Politics of Persuasion, Persuasion in Healingby Robert A. Yourell, MA | August 22, 2011
If there is anything I know a lot about, it’s persuasion. I don’t mean to say that I am a genius sales person or politician, but I had a big lesson about psychotherapy some years ago. I edited a book about persuasion and did a lot of literature research in the process. I realized just how many persuasion techniques I was using as a therapist—in addition to those that I (and many other therapists) were aware of (e.g., Ericksonian hypnotic language and motivational interviewing in particular). Of the previously unconscious (on my part) techniques, one of the most important is priming, which means activating implicit (unconscious, basically) memory, so that the person is more likely to experience a particular state, or evince a particular kind of behavior.
Hand-in-hand with other techniques, you can really help lubricate the channel to a new chapter in a person’s life. Or, if you are a sales person, “help” the person buy something they don’t really need. I say this, not as an assault on sales people, but to point out that, if you must use such techniques to sell something, I must raise the ethical questions, “Why is such psychological firepower necessary to sell someone what they need? Are they resisting the truth? If so, who are you to have a higher truth?” Of course, those questions are merely red herrings. The answer is: follow the money.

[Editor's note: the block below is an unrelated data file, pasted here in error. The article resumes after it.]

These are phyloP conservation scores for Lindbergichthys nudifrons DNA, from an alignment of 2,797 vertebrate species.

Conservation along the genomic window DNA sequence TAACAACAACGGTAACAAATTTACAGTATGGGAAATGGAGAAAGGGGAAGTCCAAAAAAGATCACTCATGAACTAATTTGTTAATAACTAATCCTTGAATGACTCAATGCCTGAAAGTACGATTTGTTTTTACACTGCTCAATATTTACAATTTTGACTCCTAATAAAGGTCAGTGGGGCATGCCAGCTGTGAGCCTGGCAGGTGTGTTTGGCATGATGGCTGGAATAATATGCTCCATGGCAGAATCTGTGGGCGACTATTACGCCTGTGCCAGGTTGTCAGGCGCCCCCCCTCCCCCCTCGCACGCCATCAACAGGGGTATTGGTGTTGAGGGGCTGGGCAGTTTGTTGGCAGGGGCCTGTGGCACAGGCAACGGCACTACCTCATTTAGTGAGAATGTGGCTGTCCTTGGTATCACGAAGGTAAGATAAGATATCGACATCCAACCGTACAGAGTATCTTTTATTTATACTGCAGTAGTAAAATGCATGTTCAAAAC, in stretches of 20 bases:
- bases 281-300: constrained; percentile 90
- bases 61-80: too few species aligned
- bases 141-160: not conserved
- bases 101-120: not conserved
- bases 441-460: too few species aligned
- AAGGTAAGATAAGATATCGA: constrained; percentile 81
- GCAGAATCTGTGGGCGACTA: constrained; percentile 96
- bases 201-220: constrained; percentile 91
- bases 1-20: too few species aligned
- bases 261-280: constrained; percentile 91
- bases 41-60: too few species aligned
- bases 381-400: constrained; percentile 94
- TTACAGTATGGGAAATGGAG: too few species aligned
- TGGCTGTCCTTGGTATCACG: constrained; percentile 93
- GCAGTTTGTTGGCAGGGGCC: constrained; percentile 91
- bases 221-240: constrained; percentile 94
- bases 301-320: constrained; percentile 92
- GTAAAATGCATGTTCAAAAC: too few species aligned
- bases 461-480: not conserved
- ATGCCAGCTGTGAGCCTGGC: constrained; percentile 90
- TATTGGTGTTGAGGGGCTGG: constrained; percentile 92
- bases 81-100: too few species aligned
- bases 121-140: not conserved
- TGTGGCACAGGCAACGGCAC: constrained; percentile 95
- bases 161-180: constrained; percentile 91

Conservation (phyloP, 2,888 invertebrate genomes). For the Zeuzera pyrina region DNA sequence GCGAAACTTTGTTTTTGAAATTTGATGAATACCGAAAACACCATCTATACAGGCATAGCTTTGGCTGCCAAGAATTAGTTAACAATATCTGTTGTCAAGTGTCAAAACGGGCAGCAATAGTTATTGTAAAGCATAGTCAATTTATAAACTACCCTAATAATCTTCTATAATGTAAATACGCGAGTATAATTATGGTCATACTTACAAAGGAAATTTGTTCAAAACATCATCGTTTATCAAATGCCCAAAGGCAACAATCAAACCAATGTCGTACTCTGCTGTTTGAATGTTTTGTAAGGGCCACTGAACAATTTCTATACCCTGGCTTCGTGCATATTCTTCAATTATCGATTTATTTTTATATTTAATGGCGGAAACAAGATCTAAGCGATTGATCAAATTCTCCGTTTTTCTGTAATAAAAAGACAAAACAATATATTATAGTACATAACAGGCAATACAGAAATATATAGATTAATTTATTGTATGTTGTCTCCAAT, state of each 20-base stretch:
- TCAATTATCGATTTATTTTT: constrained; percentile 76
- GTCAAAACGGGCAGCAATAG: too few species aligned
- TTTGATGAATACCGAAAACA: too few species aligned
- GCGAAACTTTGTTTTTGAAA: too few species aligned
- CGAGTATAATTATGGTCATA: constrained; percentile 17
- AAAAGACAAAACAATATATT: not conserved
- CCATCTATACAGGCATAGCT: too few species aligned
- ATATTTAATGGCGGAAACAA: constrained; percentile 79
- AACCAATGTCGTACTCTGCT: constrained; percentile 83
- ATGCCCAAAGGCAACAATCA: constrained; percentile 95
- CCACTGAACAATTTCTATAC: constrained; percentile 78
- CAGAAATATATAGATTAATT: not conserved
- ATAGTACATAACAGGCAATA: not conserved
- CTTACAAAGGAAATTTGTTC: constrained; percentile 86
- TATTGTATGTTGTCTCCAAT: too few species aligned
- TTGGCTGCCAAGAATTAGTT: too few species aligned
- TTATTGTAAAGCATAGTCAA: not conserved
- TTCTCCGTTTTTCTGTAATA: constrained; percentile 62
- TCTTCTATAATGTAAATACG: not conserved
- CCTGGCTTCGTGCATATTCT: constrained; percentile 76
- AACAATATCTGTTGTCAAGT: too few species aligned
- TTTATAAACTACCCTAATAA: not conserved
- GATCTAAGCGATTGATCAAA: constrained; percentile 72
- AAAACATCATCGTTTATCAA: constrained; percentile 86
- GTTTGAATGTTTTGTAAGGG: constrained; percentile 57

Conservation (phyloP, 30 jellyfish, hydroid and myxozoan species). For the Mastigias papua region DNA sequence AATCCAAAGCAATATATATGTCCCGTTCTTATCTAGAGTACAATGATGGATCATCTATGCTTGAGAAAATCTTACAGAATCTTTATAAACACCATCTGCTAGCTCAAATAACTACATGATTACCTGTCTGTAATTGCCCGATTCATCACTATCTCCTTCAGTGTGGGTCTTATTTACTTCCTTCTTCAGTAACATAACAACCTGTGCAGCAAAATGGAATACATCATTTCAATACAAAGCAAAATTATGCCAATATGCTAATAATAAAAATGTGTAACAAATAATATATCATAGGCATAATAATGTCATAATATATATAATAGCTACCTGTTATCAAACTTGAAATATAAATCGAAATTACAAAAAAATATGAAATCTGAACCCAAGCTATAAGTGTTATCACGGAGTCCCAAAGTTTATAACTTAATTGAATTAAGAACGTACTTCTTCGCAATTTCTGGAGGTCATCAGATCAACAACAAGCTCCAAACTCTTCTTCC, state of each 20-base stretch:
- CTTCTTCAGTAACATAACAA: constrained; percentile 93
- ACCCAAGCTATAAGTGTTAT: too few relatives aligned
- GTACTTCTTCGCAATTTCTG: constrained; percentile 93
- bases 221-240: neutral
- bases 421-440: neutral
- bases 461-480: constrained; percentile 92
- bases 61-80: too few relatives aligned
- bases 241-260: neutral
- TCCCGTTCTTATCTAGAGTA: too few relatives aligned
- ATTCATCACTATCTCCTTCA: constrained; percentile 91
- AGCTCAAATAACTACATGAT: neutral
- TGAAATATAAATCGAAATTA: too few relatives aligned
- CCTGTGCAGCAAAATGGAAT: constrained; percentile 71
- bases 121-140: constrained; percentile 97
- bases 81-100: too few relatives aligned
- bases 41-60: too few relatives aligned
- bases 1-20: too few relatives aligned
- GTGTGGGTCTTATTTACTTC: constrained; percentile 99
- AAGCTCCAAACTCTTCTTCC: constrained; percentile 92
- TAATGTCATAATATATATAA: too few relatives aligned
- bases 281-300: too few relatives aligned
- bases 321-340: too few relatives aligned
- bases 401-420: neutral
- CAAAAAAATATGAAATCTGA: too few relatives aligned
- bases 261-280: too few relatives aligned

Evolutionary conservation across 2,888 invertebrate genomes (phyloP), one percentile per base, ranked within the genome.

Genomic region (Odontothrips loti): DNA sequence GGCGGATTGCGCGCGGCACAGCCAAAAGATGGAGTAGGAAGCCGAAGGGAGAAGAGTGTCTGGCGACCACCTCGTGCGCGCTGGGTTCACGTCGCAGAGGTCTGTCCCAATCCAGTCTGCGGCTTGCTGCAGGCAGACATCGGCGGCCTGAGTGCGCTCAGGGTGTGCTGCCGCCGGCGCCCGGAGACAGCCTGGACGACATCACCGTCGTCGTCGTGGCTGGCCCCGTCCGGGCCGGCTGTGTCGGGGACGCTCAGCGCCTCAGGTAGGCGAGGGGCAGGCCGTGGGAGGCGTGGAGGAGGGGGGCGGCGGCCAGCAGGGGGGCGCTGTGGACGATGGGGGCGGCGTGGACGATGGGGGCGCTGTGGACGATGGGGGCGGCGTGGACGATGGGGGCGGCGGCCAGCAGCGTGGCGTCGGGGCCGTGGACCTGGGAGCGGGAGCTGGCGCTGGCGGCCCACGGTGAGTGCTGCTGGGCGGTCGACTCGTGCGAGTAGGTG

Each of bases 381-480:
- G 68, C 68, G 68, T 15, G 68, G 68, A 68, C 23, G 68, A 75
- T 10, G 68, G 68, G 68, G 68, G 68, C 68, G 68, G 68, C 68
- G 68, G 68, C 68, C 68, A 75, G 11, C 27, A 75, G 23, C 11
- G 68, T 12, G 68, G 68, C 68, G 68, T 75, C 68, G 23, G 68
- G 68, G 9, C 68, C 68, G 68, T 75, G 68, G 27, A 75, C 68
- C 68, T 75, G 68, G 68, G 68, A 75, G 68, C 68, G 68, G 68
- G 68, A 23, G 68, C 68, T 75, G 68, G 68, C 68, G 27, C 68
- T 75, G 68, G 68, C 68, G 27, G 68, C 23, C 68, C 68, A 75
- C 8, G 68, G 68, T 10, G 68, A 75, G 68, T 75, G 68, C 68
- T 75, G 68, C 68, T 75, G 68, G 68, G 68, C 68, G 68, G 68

And it is in this spirit that I raise another question, “Why is so much psychological firepower needed on American political TV?” As a student of persuasion, I am observing very sophisticated techniques used very consistently; so consistently, that I have no doubt that there is training and networking toward perfecting them. I’m also sure that, just as I am finding with psychotherapy, many of these political media types are more intuitive than studied in their skills. But why? Again, follow the money.
Here one of my favorite (in a bad way) skills. Watch for them when you see people debating politics on TV or elsewhere.
Targeted interruption: This is an amazing ability to know exactly when to interrupt the other party so they will not effectively get their points across. After years of watching this, I finally saw someone confronted on this behavior. But Noam Chomsky, a famous intellectual and linguist no less, was effectively undermined at the hands of an expert interrupter, William F. Buckley. Buckley was so talented, he almost made apartheid sound like it was a boon to civilization.
An ethical use of interruption (and priming): A therapist may use forms of interruption to prevent a client from getting into a state of mind that would block them from succeeding at a task in therapy. For example, consider a couple that is on the verge of having a constructive dialog. They begin to fall into their characteristic conflict pattern. The man begins to feel rage. Family therapist Virginia Satir might put her maternal hand on his belly and say that she could feel the hurt in his voice. Not only did this interrupt the rage state, but it also primed the husband for vulnerable feelings. This created an opening for dialog, with constructive results.
Would you like more examples? I could go like this all day! Comment, please.
One of my reasons for wanting people to reflect on these techniques, is that much of the American public appears to be adopting the unethical and illogical methods of debating and presenting that they see on TV. As far as I’m concerned, this is one of the signs of the apocalypse (figuratively speaking, of course). Let’s all work to turn this trend around. Educate! Develop compelling ways to highlight and dispense with unethical moves! If anyone should pick up this mantle, I should think it would by psychologically-minded people, because you can see the meta-level communication such as manipulation of implicit memory.
Mental Context – A Delicate Subject
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